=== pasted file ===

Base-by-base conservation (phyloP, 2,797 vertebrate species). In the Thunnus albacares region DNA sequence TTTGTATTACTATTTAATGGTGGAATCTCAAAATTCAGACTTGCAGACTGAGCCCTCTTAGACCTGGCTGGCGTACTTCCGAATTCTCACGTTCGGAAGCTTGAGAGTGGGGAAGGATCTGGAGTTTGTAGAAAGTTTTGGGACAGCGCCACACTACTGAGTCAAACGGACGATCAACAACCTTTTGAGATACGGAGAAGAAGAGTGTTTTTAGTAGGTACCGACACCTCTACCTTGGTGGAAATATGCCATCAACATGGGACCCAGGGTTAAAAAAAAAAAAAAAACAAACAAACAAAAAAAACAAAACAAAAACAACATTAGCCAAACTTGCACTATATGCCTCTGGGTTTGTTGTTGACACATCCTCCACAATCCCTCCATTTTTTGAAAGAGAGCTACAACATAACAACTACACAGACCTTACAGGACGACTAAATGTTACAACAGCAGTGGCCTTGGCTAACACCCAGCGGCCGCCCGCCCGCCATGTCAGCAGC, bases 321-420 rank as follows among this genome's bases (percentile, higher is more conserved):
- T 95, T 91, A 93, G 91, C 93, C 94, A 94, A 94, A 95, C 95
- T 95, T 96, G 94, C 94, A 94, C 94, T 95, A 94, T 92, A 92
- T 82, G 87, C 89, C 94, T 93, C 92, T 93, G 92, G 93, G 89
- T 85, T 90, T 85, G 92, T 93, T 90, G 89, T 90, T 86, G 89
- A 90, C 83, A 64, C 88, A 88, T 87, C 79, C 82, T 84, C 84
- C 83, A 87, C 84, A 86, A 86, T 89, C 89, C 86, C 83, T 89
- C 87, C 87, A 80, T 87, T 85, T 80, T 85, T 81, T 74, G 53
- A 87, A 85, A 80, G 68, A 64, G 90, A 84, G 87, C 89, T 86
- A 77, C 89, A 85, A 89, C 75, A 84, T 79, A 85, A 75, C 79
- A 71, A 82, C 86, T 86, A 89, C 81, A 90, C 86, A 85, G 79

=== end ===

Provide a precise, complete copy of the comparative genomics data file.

Base-by-base conservation (phyloP, 2,797 vertebrate species). In the Thunnus albacares region DNA sequence TTTGTATTACTATTTAATGGTGGAATCTCAAAATTCAGACTTGCAGACTGAGCCCTCTTAGACCTGGCTGGCGTACTTCCGAATTCTCACGTTCGGAAGCTTGAGAGTGGGGAAGGATCTGGAGTTTGTAGAAAGTTTTGGGACAGCGCCACACTACTGAGTCAAACGGACGATCAACAACCTTTTGAGATACGGAGAAGAAGAGTGTTTTTAGTAGGTACCGACACCTCTACCTTGGTGGAAATATGCCATCAACATGGGACCCAGGGTTAAAAAAAAAAAAAAAACAAACAAACAAAAAAAACAAAACAAAAACAACATTAGCCAAACTTGCACTATATGCCTCTGGGTTTGTTGTTGACACATCCTCCACAATCCCTCCATTTTTTGAAAGAGAGCTACAACATAACAACTACACAGACCTTACAGGACGACTAAATGTTACAACAGCAGTGGCCTTGGCTAACACCCAGCGGCCGCCCGCCCGCCATGTCAGCAGC, bases 321-420 rank as follows among this genome's bases (percentile, higher is more conserved):
- T 95, T 91, A 93, G 91, C 93, C 94, A 94, A 94, A 95, C 95
- T 95, T 96, G 94, C 94, A 94, C 94, T 95, A 94, T 92, A 92
- T 82, G 87, C 89, C 94, T 93, C 92, T 93, G 92, G 93, G 89
- T 85, T 90, T 85, G 92, T 93, T 90, G 89, T 90, T 86, G 89
- A 90, C 83, A 64, C 88, A 88, T 87, C 79, C 82, T 84, C 84
- C 83, A 87, C 84, A 86, A 86, T 89, C 89, C 86, C 83, T 89
- C 87, C 87, A 80, T 87, T 85, T 80, T 85, T 81, T 74, G 53
- A 87, A 85, A 80, G 68, A 64, G 90, A 84, G 87, C 89, T 86
- A 77, C 89, A 85, A 89, C 75, A 84, T 79, A 85, A 75, C 79
- A 71, A 82, C 86, T 86, A 89, C 81, A 90, C 86, A 85, G 79